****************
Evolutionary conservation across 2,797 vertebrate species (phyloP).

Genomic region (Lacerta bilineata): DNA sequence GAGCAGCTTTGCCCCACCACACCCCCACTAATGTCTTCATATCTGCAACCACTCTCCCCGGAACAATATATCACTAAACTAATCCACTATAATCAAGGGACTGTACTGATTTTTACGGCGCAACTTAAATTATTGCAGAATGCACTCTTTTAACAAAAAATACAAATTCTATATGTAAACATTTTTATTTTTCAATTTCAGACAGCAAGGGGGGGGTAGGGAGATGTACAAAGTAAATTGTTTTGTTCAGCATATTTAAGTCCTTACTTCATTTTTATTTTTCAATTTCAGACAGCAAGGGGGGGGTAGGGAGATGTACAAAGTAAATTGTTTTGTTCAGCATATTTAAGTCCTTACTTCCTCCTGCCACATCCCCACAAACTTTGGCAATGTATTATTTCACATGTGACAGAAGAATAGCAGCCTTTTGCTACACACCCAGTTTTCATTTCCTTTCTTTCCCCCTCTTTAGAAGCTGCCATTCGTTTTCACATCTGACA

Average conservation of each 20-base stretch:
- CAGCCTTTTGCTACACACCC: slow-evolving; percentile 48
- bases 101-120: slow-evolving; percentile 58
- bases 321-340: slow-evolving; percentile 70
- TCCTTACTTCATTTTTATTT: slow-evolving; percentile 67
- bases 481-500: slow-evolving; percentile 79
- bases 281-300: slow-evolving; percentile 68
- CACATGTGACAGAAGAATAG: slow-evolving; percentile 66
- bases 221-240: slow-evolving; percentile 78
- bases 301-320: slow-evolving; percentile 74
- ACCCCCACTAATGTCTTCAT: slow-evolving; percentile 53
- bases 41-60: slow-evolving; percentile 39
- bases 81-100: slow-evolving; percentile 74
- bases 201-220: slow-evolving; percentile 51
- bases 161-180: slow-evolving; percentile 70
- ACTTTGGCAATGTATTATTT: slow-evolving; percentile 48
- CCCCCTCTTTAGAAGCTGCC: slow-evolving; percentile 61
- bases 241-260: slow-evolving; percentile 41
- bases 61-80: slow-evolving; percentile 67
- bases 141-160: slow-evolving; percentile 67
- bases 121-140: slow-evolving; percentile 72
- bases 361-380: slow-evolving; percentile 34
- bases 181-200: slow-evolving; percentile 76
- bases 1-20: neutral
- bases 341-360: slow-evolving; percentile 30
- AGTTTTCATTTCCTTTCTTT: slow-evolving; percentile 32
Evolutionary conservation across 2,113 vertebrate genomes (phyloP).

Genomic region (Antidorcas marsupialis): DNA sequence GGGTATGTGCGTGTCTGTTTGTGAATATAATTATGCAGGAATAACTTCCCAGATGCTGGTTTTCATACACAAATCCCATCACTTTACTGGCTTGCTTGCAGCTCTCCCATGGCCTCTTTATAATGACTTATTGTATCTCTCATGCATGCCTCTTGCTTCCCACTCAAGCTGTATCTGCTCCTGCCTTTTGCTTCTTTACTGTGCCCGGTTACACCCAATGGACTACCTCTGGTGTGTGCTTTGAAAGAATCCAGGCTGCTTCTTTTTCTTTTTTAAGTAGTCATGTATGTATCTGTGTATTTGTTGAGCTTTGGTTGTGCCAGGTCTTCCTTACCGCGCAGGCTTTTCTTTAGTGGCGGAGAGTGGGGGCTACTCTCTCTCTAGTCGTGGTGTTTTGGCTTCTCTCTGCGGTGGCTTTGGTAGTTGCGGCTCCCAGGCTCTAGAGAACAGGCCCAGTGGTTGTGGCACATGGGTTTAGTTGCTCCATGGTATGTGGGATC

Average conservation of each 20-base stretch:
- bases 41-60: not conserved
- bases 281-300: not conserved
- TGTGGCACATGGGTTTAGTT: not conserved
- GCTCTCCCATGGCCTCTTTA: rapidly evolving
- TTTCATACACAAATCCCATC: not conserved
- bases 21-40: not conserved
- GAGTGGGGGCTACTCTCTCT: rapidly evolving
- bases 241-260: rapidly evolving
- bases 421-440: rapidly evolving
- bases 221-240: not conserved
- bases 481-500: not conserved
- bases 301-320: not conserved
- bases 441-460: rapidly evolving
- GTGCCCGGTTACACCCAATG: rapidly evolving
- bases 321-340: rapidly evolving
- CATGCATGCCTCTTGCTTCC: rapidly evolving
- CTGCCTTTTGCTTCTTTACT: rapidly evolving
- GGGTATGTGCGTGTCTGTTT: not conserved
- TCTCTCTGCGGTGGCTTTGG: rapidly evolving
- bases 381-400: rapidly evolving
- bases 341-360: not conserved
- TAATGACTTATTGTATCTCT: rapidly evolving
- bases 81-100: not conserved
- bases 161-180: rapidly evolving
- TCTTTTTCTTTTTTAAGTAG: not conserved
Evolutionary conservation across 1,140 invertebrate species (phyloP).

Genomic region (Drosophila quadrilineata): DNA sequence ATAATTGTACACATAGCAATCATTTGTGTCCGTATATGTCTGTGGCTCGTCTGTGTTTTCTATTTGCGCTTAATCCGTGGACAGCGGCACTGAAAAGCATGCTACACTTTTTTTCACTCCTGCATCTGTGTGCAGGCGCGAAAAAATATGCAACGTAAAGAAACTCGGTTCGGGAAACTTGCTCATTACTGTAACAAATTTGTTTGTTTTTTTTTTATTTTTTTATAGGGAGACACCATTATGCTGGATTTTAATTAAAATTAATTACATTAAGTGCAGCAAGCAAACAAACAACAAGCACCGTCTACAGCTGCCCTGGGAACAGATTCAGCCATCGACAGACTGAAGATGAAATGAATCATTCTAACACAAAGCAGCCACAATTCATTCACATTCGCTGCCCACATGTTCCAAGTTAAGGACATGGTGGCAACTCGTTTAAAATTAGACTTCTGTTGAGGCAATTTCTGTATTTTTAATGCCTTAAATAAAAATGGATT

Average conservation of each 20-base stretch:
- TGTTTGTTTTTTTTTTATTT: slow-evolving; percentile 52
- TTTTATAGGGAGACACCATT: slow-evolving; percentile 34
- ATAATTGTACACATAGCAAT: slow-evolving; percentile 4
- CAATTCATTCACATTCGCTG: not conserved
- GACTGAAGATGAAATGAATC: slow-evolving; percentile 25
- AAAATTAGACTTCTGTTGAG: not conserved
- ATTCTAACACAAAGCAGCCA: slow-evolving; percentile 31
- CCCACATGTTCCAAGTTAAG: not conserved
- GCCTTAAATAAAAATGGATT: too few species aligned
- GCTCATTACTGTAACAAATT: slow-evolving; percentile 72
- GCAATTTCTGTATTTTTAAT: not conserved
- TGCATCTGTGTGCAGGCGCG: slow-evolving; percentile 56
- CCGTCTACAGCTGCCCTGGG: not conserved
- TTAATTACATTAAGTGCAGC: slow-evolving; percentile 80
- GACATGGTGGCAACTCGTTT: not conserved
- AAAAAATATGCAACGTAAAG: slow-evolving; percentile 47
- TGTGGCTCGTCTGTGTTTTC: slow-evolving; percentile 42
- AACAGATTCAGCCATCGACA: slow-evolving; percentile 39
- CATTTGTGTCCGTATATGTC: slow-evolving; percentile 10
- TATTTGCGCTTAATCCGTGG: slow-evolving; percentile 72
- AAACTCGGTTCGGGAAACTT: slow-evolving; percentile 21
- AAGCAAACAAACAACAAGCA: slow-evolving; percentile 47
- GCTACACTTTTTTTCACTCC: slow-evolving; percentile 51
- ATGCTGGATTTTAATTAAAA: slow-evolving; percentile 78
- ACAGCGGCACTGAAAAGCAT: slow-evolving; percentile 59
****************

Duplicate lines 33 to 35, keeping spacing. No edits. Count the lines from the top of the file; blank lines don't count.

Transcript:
- bases 281-300: not conserved
- TGTGGCACATGGGTTTAGTT: not conserved
- GCTCTCCCATGGCCTCTTTA: rapidly evolving